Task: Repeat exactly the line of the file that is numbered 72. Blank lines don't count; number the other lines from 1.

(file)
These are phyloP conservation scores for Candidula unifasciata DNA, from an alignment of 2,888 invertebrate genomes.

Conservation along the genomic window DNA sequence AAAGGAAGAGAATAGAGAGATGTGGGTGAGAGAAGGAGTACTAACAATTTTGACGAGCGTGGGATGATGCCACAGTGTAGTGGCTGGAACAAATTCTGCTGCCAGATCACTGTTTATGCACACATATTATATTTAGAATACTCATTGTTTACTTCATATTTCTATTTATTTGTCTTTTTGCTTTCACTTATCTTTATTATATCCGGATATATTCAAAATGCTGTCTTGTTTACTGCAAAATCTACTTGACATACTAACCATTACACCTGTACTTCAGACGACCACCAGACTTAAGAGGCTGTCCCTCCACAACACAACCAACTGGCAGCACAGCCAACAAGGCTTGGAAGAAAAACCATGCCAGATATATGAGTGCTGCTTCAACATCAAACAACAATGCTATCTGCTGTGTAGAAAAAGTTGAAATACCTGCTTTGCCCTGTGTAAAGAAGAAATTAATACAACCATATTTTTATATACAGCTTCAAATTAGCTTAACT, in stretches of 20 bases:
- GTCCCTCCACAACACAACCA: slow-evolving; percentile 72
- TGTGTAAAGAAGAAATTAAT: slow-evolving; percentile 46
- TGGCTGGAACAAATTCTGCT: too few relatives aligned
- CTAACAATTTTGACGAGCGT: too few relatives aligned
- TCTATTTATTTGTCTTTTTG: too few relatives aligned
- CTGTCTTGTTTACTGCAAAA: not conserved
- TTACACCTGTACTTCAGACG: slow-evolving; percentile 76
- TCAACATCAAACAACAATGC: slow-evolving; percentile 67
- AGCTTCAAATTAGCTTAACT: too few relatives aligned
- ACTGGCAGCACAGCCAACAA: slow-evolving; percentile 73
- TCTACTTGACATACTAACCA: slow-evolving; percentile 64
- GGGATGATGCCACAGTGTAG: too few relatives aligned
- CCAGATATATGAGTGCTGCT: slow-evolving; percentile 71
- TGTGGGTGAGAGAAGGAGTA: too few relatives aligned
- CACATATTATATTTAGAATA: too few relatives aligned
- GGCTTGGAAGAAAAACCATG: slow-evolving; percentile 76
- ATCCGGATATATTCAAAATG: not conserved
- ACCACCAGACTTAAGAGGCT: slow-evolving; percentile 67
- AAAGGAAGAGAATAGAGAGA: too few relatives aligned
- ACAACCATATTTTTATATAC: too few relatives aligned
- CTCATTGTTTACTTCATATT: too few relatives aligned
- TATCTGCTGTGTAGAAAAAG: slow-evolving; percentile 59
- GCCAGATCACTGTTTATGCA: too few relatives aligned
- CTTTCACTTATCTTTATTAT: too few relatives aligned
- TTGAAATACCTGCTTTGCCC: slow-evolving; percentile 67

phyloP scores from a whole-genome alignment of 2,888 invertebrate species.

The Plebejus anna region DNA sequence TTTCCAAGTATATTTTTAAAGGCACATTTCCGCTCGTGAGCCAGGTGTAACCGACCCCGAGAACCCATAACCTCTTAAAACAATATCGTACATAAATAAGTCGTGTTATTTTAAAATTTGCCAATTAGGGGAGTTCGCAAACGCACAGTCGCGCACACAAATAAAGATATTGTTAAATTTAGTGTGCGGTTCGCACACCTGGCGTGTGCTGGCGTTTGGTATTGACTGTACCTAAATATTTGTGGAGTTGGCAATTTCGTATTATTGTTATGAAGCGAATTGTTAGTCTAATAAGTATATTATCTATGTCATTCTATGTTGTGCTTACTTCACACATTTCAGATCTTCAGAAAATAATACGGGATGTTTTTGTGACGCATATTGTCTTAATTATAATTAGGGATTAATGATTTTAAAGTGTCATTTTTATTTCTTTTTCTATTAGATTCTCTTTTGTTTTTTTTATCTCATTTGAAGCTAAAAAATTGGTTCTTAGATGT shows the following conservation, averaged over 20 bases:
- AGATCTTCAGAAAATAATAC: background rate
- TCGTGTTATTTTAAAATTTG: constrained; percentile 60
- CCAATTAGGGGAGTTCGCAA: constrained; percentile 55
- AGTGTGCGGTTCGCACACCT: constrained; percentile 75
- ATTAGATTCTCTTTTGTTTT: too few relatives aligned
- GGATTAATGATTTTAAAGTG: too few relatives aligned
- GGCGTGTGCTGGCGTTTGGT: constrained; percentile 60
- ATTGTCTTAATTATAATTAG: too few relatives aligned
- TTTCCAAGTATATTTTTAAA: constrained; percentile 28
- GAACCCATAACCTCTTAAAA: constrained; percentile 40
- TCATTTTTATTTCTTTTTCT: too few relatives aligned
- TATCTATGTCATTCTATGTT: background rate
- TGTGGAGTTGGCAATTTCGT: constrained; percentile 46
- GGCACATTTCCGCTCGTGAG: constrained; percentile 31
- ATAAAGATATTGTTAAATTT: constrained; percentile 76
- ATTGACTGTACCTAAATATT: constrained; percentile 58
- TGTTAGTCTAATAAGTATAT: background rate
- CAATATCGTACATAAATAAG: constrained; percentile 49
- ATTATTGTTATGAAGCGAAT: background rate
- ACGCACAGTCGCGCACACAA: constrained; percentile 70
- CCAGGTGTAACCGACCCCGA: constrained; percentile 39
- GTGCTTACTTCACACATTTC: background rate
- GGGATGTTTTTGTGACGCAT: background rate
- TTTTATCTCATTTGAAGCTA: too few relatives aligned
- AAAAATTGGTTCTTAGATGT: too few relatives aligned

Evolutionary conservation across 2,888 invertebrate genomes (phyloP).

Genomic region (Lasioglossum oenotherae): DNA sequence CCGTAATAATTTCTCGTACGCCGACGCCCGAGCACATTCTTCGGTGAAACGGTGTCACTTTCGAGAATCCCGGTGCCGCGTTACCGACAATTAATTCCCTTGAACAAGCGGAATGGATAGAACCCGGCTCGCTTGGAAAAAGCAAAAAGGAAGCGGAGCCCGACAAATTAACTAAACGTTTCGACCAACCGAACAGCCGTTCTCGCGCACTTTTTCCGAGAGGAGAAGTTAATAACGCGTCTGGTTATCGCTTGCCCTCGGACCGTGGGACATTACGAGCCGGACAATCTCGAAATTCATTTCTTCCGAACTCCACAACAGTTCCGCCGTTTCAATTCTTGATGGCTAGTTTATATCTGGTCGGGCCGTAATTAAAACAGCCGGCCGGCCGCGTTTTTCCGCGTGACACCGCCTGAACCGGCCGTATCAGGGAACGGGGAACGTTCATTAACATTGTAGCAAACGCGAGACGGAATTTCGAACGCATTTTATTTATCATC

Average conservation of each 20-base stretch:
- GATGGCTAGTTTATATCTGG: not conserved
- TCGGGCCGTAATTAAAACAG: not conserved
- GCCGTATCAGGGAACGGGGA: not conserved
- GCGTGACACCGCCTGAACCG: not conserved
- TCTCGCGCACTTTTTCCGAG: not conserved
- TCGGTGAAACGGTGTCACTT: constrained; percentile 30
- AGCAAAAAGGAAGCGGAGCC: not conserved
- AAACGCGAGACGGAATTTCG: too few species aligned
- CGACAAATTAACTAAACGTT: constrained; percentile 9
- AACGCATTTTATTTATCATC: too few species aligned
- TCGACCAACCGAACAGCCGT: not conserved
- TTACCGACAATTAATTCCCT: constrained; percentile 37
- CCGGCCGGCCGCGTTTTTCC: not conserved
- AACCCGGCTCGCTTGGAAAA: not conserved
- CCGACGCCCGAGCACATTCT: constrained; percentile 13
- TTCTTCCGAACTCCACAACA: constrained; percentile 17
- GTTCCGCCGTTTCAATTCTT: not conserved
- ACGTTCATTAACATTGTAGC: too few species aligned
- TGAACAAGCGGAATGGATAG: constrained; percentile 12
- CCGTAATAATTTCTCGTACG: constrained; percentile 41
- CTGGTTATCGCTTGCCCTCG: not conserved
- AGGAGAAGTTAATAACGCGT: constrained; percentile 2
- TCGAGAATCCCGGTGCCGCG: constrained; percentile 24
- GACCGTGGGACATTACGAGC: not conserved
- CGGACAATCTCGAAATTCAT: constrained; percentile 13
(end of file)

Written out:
- CCGACGCCCGAGCACATTCT: constrained; percentile 13